But as one who last studied French history decades ago, I’m just not all that up on what was going on in France in the early 19th century which is the period Hugo was probing. Research tells me that the barricades were broken during the June 1832 rebellion in Paris, but I’m still not sure exactly what “les citoyens” were rebelling against. It’s clear that they are unhappy with the ruling class, but there is no mention of any specific complaint or any particular person except Javert, who is merely head of the police.
However, that doesn’t seem to bother anyone much, and I assume the musical would have as much impact if it were set in Cairo or Atlanta, or anywhere else during troubled times. We have good guys and bad guys and a hero with integrity who is an inspiration to us all, which is certainly one reason why the story of these unfortunate folks, Hugo’s “les misérables“, will never die.
Among the others with which it concerns itself are M. and Mme. Thénardier, who bring boisterous low life into the otherwise very dramatic goings on. Their tavern is a pig sty, and they look as though they’d perhaps washed for their wedding, but never since. As played by Cliff Saunders and Keala Settle, they are quite wonderfully in your face. The two of them, he skinny, she not, are a colorful couple, one you’d be better off avoiding in real life. But in this musical, they certainly add spices not available from anyone else. Seasoning to the stew you might call it.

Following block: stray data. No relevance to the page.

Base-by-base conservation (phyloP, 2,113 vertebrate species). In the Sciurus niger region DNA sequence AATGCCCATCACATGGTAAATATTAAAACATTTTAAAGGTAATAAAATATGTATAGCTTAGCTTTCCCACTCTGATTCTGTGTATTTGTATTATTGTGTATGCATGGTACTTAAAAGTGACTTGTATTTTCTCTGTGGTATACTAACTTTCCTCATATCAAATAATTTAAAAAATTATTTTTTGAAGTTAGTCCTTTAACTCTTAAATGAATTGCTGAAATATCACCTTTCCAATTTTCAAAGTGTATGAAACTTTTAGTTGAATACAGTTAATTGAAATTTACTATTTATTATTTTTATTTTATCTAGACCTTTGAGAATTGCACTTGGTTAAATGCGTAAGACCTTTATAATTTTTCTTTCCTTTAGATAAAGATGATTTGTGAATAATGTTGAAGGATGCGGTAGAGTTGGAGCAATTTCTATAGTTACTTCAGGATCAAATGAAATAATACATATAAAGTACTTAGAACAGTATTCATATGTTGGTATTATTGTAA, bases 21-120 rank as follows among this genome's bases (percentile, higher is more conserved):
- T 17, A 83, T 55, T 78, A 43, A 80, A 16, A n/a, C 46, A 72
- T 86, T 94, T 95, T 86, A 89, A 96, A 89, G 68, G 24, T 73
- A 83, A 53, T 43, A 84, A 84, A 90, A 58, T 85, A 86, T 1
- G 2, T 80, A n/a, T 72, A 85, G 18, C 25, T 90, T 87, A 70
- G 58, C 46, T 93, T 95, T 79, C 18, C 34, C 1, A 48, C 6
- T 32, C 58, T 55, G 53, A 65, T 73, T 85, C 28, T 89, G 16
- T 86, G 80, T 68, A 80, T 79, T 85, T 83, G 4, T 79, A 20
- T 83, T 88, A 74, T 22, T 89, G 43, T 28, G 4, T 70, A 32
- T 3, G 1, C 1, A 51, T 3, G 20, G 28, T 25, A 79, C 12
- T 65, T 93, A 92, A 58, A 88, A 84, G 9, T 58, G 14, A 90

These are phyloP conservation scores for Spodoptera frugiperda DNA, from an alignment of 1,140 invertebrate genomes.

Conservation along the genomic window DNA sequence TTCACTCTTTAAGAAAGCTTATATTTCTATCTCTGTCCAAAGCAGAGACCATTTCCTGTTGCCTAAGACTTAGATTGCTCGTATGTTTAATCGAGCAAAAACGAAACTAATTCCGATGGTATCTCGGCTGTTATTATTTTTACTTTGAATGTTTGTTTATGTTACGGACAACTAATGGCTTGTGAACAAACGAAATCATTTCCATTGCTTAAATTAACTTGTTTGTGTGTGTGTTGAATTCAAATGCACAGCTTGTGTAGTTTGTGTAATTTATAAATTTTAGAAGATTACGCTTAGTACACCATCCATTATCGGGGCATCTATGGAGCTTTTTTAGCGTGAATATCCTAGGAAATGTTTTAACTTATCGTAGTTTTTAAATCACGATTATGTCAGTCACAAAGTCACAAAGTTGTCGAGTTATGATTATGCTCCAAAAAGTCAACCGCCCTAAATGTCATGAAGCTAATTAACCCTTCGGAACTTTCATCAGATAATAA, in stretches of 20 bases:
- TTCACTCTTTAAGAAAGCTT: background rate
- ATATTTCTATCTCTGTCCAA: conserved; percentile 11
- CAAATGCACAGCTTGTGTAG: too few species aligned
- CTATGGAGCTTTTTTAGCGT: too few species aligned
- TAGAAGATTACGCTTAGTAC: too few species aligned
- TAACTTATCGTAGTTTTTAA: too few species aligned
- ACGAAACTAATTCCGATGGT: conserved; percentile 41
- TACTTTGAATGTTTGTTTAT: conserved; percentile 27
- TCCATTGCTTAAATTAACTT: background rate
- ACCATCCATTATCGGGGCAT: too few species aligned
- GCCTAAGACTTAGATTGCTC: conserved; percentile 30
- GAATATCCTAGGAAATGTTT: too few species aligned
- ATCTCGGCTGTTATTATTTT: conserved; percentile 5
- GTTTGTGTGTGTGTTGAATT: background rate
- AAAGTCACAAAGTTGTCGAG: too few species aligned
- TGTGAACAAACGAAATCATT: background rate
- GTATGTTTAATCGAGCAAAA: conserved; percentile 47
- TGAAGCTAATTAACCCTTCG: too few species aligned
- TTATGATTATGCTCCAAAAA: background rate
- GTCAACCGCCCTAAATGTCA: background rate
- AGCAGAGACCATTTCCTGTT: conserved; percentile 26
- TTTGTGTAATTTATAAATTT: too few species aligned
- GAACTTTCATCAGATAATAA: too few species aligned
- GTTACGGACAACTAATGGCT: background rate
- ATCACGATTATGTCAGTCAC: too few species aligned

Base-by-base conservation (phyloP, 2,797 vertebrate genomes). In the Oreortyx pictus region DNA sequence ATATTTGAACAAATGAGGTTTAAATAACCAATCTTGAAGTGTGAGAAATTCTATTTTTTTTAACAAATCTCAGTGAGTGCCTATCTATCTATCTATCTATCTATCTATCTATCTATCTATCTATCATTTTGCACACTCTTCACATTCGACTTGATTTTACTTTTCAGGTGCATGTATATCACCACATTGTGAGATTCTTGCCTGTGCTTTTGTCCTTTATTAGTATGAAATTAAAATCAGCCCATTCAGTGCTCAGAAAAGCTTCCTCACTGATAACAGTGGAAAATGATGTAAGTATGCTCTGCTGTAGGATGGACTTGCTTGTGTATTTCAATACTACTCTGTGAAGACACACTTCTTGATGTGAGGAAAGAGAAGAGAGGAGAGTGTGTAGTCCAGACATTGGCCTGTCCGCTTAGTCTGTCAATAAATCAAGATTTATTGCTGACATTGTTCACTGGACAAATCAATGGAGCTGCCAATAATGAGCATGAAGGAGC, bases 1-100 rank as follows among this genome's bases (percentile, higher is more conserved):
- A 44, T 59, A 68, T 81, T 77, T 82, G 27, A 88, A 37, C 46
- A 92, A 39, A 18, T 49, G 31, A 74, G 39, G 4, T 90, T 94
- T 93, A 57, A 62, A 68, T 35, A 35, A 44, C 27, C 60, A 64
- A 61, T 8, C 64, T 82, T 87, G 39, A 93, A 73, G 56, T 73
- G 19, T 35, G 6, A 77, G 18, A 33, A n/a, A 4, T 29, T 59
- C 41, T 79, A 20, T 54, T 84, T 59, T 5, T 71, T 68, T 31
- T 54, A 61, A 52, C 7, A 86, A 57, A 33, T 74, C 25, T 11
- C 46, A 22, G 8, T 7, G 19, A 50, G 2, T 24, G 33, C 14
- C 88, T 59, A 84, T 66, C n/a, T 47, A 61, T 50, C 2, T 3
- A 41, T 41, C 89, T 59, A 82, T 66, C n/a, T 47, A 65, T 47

The romance between young citizen Marius and his beloved Cosette is played to perfection by Andy Mientus and Samantha Hill. Mientus is making his Broadway debut but he’s proven in workshops and on the road and in TV (he was featured in the recent series “Smash”) that he’s on his way to a major career, for he has talent and charm to spare. Ms. Hill is playing a role not unlike Christine Daaé, in which she made her Broadway debut in Phantom, and she is lovely. Little Gaten Matarazzo is magnificent as Gavroche, the bravest, most delightful and moving youngest member of the lads at the barricades. Kyle Scatliffe as Enjolras is impressive as he rouses his fellow fighters with “The People’s Song” and “One Day More”.
Les Miz is all music, one of those sung-through musicals that were all the rage in the 1980s, thanks to Mr. Lloyd Webber and his disciples, which must include Claude Michel-Schönberg and Herbert Kretzmer. Much of it is rousing, some of it is moving (“Bring Him Home” as sung by Ramin Karimloo is enchanting, as is Andy Mientus’ “Empty Chairs At Empty Tables”), it is stage worthy but sometimes excessive. One less anthem, one less wistful ballad for the interchangeable young women would be helpful, but then again, over 7000 performances and counting might suggest that I stop complaining. So I will, with the highest recommendation I can make for a big musical that delivers mightily all evening long.
Les Misérables is onstage at the Imperial Theatre, 249 West 45th Street, NYC.
Details and tickets
Richard Seff, Broadway performer, agent, playwright, librettist, columnist adds novelist to his string of accomplishments, with the publication of his first novel, TAKE A GIANT STEP. His first book, Supporting Player: My Life Upon the Wicked Stage, celebrates his lifetime on stage and behind the scenes. Both books are available through online booksellers, including Amazon.com.
He has also written the book to SHINE! The Horatio Alger Musical which was a triple prize winner at the New York Musical Theatre Festival (NYMF).
Each year, Actors Equity recognizes the year’s most outstanding supporting player with, appropriately enough, the Richard Seff Award.